Matthew Hope's car-detailing program helps participants break cycle of homelessness

Matthew’s Hope’s car-detailing program helps participants break cycle of homelessness
Matthew’s Hope’s car-detailing program helps participants break cycle of homelessness
  • West Orange Times & Observer
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WINTER GARDEN — Pastor Scott Billue says the car-detailing program at Matthew’s Hope is a great deal financially — but it means much more than that to the participants in West Orange County’s homeless ministry. It’s giving them responsibilities and another opportunity to become independent and to break the cycle of homelessness.

“We’re expanding the service to really use as a viable way to check people’s work ethic,” founder Billue said. “We’re able to provide a service to the community at a reasonable price, but it gives our guests a chance to interact with people in the community. It gives them a chance to talk to people and gives them a chance to earn points.”

The point system was created to restore participants’ dignity. The guests, as they are called at Matthew’s Hope, can earn points by working in the garden or the laundry area, detailing vehicles and setting up and taking down tables and chairs for meals and classes. These points can then be cashed in for items like food, steel-toed boots, a bicycle, new teeth or temporary housing.

All vehicle-detailing work is done at Matthew’s Hope, 1460 Daniels Road, Winter Garden. Cars cost $25 for an inside-and-out detail. An additional $15 will get the car hand-waxed with high-quality products. Vans and small trucks are $35 for a detail, $50 for detailing and waxing. Larger trucks can be cleaned, too, and drivers can call for a quote.

Billue recommends calling ahead for an appointment to avoid a longer wait. Call (407) 905-9500 to schedule a time. Guests perform the work from 9 a.m. to 1 p.m. Tuesdays and Thursdays and currently can handle about six cars a day. There are about five workers who rotate on and off the schedule.

“We have one key guy out there most of the time,” Billue said. “He’s ridiculously picky and detail-oriented. He will get in all the nooks and crannies and make sure the other guys do, too.”

That hard worker is Kerc Hoyt.

“I do it the way I would do my car,” he said. “I take the time to do it right.”

Hoyt also repairs bicycles that are donated, cleans the Matthew’s Hope buildings and keeps the campus grass mowed.

He hasn’t been homeless long, but he found himself struggling financially after he moved out of the house in Ocoee he shared with his abusive girlfriend. He finally mustered the courage to get out, leaving behind everything he owned. He still carries visible proof of their intense relationship: scars from razor and butcher knife attacks and a gunshot wound in his back.

“At least I’m still alive,” he said.

He is continually out job hunting, concentrating on auto repair shops.

“I was a dishwasher but was going nowhere,” he said. “I’m a hell of a mechanic.”

Hoyt currently is living in one of the ministry’s transitional houses on Morgan Street in Winter Garden, working every day for his points.

Billue stressed these workers are not volunteers; they are earning valuable points, and many of them are putting those points toward housing.

“That’s part of the requirement to get a house: to earn points around Matthew’s Hope,” he added.

“We have some of our longer-term guests who oversee it and lead it, and as other guests come in and want to earn points, we train them how to do it, too,” he said.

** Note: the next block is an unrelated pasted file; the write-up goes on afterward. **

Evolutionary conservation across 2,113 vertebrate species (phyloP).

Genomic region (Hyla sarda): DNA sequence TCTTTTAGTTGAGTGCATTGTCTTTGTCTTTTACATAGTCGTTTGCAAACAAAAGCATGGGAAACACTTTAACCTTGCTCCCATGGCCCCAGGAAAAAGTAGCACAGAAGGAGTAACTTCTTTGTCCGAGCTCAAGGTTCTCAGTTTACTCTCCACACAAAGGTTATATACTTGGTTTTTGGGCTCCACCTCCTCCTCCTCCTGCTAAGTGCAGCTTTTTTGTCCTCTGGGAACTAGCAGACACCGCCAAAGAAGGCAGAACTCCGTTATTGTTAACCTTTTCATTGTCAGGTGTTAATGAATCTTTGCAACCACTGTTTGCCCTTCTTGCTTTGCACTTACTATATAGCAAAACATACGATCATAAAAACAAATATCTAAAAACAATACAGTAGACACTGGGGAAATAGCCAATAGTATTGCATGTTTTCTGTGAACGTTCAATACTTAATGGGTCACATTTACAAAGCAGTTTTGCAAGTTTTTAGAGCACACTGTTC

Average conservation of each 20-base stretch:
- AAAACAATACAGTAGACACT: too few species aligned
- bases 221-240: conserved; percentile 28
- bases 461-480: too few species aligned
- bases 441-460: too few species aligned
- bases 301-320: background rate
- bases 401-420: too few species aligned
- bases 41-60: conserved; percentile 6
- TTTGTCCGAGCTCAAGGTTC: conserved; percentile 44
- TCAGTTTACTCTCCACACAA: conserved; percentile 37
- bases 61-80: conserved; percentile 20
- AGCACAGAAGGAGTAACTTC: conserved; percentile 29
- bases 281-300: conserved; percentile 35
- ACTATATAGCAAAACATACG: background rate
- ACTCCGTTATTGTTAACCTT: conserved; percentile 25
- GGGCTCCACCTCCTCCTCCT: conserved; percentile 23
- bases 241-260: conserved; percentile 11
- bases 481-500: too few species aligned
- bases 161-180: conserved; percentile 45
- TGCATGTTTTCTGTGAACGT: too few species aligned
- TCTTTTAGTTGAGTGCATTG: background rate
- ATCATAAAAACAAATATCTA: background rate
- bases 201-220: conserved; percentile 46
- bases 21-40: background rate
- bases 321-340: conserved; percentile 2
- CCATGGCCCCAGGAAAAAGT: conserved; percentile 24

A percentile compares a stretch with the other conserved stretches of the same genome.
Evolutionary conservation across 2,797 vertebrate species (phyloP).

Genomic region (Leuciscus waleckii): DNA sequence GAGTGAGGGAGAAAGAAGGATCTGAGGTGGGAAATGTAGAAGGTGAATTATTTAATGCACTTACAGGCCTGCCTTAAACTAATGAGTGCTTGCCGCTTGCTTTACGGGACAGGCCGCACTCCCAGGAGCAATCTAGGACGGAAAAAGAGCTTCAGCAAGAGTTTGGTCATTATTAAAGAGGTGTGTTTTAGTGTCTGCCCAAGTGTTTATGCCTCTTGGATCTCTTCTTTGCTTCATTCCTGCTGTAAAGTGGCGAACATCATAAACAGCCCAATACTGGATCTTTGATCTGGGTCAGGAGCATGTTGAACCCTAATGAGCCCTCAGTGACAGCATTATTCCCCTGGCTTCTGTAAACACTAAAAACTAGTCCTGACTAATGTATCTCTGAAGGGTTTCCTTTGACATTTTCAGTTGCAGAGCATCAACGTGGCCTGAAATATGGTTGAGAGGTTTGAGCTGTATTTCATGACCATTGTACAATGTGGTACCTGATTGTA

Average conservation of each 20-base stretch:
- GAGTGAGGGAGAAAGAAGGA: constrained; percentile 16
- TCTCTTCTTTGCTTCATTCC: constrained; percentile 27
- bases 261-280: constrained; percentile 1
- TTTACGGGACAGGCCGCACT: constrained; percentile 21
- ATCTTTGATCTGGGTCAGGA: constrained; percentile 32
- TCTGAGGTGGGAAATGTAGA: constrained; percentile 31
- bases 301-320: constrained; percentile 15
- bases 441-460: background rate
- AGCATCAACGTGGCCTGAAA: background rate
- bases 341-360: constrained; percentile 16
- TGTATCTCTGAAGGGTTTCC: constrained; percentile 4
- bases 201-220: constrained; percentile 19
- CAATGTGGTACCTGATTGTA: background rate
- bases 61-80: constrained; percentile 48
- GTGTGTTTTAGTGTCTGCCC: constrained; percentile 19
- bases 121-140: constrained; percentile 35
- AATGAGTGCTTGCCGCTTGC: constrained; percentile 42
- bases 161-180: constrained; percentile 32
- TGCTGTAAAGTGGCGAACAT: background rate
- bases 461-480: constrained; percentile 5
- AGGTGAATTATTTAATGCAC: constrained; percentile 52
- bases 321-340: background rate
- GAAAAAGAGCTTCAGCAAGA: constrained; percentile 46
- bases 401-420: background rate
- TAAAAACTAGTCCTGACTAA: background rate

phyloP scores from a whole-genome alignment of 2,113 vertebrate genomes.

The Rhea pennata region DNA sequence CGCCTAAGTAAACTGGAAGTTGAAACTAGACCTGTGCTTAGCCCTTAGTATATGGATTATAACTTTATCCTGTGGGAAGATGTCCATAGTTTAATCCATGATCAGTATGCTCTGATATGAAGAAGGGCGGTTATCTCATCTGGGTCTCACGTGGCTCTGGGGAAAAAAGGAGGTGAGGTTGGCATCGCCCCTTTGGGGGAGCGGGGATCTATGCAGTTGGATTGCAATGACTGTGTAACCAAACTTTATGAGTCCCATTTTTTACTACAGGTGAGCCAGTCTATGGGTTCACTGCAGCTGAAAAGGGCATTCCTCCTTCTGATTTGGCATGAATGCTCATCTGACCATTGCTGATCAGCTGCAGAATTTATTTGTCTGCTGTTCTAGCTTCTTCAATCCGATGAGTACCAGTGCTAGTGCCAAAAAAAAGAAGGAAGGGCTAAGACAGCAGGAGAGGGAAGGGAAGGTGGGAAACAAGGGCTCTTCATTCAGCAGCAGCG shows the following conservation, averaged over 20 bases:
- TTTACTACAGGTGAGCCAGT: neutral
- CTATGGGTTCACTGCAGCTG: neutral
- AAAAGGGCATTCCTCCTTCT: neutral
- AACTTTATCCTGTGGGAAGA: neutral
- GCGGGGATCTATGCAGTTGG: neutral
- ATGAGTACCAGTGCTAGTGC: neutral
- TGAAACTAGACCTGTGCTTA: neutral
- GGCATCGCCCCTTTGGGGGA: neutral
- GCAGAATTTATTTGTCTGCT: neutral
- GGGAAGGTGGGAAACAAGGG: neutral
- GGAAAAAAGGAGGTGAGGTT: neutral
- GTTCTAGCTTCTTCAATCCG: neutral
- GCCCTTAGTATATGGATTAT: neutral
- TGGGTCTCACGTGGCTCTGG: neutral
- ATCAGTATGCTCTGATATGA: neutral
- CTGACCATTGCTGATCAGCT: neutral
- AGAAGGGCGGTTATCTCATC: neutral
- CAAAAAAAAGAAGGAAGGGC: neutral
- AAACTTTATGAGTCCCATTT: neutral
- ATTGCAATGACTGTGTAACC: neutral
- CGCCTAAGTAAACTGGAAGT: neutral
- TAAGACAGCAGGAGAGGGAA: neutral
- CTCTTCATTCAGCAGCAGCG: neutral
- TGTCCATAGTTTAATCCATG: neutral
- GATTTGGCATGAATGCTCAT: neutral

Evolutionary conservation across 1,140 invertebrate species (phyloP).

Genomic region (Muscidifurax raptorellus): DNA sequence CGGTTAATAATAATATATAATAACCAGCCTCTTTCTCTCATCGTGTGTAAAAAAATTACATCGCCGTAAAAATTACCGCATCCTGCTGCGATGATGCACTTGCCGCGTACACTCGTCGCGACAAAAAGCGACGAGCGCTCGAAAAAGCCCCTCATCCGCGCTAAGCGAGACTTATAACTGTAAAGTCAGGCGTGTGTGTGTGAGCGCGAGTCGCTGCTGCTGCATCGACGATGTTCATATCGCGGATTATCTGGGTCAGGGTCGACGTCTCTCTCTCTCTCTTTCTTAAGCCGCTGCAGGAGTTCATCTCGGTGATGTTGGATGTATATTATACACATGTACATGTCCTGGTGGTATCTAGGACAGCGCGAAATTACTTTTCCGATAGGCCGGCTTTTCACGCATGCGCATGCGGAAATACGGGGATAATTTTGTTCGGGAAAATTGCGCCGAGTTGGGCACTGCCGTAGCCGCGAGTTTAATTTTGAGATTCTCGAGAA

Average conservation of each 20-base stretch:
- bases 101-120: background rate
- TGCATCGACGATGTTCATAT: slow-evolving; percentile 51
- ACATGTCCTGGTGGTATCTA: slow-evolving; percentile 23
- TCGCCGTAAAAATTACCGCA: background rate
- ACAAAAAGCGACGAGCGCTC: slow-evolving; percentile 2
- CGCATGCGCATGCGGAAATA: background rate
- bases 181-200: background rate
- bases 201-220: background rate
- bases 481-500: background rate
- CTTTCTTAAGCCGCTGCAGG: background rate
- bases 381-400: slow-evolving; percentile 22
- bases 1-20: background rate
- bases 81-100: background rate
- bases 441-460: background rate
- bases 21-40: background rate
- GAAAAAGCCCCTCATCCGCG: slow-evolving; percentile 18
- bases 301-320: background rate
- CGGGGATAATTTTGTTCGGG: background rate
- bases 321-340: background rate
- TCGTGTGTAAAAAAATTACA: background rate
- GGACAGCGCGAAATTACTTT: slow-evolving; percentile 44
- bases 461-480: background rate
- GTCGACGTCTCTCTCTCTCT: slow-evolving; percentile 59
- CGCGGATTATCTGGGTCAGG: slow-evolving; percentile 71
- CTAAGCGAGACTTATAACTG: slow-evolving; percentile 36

The job takes 60 to 90 minutes with two guests working on one vehicle, and while their car is getting cleaned, the owners can sit on the porch and chat with guests or take a tour of Matthew’s Hope’s preschool, food pantry, shower trailer and garden. 


Matthew’s Hope has been selected along with 11 other food charities (from Florida, the United States, Canada and Singapore) to compete for a $10,000 grant. The winner is determined by the number of votes each organization receives between now and Aug. 28. Go to daily to vote. At the close of the contest, CIT, a financial entity, will award grants of $10,000, $5,000 and $2,500.

Billue said a charity had to receive at least 100 write-in votes to be nominated.

“We had learned about it, and it really fit what we are doing in terms of trying to expand our food pantry,” he said.

If Matthew’s Hope wins the $10,000 grant, the money could be used to expand the food program.

“We have the regular Garden of Eatin’ food pantry, but we’re also keeping boxed food on hand that if somebody comes who is not homeless and doesn’t qualify for the things that we’re doing, but they come in and they’re hungry, we can give them a box with things like pasta, shelf-stable milk, soups and canned meats,” Billue said.

Staff at several local schools know if they learn of a hungry family, they can call Matthew’s Hope, and a box of food will be delivered. Billue wants to expand this program.

Some families are hungry and some are homeless, and while he desires to help those who merely need a little food, his goal is to locate the ones without a home who could fully benefit from Matthew’s Hope.

“We want to connect them with Matthew’s Hope so we can see if we can get them moving toward independence,” Billue said. “Our goal is not to make you comfortable as a homeless person.”

Another project gaining momentum is a proposed greenhouse. Billue has received final approval and is eager to begin construction. It will be built next to the garden and landscaped with a butterfly garden, picket fence and cobblestone sitting area.

“The garden is our front door,” Billue said. “We want people to see it and say, ‘Wow, not only is this beautiful, but it’s also functional.’”

He said he hopes it will be finished by the Nov. 14 Harvest of Hope Garden Party.

Contact Amy Quesinberry Rhode at [email protected].


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